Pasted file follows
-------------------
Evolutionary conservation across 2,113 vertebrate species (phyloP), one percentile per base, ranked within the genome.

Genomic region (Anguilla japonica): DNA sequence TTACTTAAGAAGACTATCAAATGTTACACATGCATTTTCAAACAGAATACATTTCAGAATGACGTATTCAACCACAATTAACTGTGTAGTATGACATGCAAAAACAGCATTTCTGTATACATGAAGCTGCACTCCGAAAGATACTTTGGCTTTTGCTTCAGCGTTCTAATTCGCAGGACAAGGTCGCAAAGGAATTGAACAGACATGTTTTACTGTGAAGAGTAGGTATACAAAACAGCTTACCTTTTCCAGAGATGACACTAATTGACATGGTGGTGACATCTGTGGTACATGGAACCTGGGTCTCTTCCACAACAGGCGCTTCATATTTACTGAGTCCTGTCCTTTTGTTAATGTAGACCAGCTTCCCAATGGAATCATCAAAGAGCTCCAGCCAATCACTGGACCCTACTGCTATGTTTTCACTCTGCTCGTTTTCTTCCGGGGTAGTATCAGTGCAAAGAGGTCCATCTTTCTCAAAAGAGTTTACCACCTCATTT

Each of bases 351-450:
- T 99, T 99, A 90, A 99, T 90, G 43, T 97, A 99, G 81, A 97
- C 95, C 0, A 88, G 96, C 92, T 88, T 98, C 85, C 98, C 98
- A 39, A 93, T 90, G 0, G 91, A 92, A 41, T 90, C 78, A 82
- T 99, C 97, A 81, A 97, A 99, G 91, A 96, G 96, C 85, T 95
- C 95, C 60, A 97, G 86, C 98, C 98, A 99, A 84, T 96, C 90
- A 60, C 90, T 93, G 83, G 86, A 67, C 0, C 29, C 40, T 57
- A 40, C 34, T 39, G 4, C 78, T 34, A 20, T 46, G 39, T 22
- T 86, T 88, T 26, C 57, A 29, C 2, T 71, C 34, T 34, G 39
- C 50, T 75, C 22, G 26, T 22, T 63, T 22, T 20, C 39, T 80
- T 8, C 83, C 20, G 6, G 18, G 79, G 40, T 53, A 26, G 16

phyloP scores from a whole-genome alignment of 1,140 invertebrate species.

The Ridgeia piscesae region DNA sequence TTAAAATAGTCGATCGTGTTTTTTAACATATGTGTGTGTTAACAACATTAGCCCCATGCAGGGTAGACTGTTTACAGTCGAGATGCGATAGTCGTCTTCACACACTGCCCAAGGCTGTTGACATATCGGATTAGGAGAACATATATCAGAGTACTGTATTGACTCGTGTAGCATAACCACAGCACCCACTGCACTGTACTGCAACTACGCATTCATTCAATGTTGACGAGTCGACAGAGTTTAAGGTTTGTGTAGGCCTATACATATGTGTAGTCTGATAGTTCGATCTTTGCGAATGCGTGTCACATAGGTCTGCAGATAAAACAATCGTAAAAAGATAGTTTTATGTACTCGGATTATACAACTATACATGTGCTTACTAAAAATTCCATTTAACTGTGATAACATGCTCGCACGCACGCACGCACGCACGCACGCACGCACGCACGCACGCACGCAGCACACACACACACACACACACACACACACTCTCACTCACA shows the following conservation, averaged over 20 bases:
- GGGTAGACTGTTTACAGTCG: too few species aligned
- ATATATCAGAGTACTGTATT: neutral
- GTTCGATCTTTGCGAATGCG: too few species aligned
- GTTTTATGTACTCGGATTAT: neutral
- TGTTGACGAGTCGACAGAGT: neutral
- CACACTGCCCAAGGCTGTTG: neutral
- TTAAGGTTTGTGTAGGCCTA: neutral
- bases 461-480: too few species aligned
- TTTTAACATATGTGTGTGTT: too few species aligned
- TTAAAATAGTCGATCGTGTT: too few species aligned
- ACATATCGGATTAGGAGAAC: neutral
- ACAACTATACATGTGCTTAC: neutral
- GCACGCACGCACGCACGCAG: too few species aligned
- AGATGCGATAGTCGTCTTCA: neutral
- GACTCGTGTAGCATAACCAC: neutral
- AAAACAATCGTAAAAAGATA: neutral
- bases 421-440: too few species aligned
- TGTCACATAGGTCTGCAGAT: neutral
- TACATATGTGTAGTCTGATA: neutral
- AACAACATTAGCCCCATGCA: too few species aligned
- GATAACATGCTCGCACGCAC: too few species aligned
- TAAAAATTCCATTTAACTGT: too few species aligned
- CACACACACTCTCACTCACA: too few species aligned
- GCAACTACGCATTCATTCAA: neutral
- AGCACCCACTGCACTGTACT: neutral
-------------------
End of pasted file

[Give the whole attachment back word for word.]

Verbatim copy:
Evolutionary conservation across 2,113 vertebrate species (phyloP), one percentile per base, ranked within the genome.

Genomic region (Anguilla japonica): DNA sequence TTACTTAAGAAGACTATCAAATGTTACACATGCATTTTCAAACAGAATACATTTCAGAATGACGTATTCAACCACAATTAACTGTGTAGTATGACATGCAAAAACAGCATTTCTGTATACATGAAGCTGCACTCCGAAAGATACTTTGGCTTTTGCTTCAGCGTTCTAATTCGCAGGACAAGGTCGCAAAGGAATTGAACAGACATGTTTTACTGTGAAGAGTAGGTATACAAAACAGCTTACCTTTTCCAGAGATGACACTAATTGACATGGTGGTGACATCTGTGGTACATGGAACCTGGGTCTCTTCCACAACAGGCGCTTCATATTTACTGAGTCCTGTCCTTTTGTTAATGTAGACCAGCTTCCCAATGGAATCATCAAAGAGCTCCAGCCAATCACTGGACCCTACTGCTATGTTTTCACTCTGCTCGTTTTCTTCCGGGGTAGTATCAGTGCAAAGAGGTCCATCTTTCTCAAAAGAGTTTACCACCTCATTT

Each of bases 351-450:
- T 99, T 99, A 90, A 99, T 90, G 43, T 97, A 99, G 81, A 97
- C 95, C 0, A 88, G 96, C 92, T 88, T 98, C 85, C 98, C 98
- A 39, A 93, T 90, G 0, G 91, A 92, A 41, T 90, C 78, A 82
- T 99, C 97, A 81, A 97, A 99, G 91, A 96, G 96, C 85, T 95
- C 95, C 60, A 97, G 86, C 98, C 98, A 99, A 84, T 96, C 90
- A 60, C 90, T 93, G 83, G 86, A 67, C 0, C 29, C 40, T 57
- A 40, C 34, T 39, G 4, C 78, T 34, A 20, T 46, G 39, T 22
- T 86, T 88, T 26, C 57, A 29, C 2, T 71, C 34, T 34, G 39
- C 50, T 75, C 22, G 26, T 22, T 63, T 22, T 20, C 39, T 80
- T 8, C 83, C 20, G 6, G 18, G 79, G 40, T 53, A 26, G 16

phyloP scores from a whole-genome alignment of 1,140 invertebrate species.

The Ridgeia piscesae region DNA sequence TTAAAATAGTCGATCGTGTTTTTTAACATATGTGTGTGTTAACAACATTAGCCCCATGCAGGGTAGACTGTTTACAGTCGAGATGCGATAGTCGTCTTCACACACTGCCCAAGGCTGTTGACATATCGGATTAGGAGAACATATATCAGAGTACTGTATTGACTCGTGTAGCATAACCACAGCACCCACTGCACTGTACTGCAACTACGCATTCATTCAATGTTGACGAGTCGACAGAGTTTAAGGTTTGTGTAGGCCTATACATATGTGTAGTCTGATAGTTCGATCTTTGCGAATGCGTGTCACATAGGTCTGCAGATAAAACAATCGTAAAAAGATAGTTTTATGTACTCGGATTATACAACTATACATGTGCTTACTAAAAATTCCATTTAACTGTGATAACATGCTCGCACGCACGCACGCACGCACGCACGCACGCACGCACGCACGCACGCAGCACACACACACACACACACACACACACACTCTCACTCACA shows the following conservation, averaged over 20 bases:
- GGGTAGACTGTTTACAGTCG: too few species aligned
- ATATATCAGAGTACTGTATT: neutral
- GTTCGATCTTTGCGAATGCG: too few species aligned
- GTTTTATGTACTCGGATTAT: neutral
- TGTTGACGAGTCGACAGAGT: neutral
- CACACTGCCCAAGGCTGTTG: neutral
- TTAAGGTTTGTGTAGGCCTA: neutral
- bases 461-480: too few species aligned
- TTTTAACATATGTGTGTGTT: too few species aligned
- TTAAAATAGTCGATCGTGTT: too few species aligned
- ACATATCGGATTAGGAGAAC: neutral
- ACAACTATACATGTGCTTAC: neutral
- GCACGCACGCACGCACGCAG: too few species aligned
- AGATGCGATAGTCGTCTTCA: neutral
- GACTCGTGTAGCATAACCAC: neutral
- AAAACAATCGTAAAAAGATA: neutral
- bases 421-440: too few species aligned
- TGTCACATAGGTCTGCAGAT: neutral
- TACATATGTGTAGTCTGATA: neutral
- AACAACATTAGCCCCATGCA: too few species aligned
- GATAACATGCTCGCACGCAC: too few species aligned
- TAAAAATTCCATTTAACTGT: too few species aligned
- CACACACACTCTCACTCACA: too few species aligned
- GCAACTACGCATTCATTCAA: neutral
- AGCACCCACTGCACTGTACT: neutral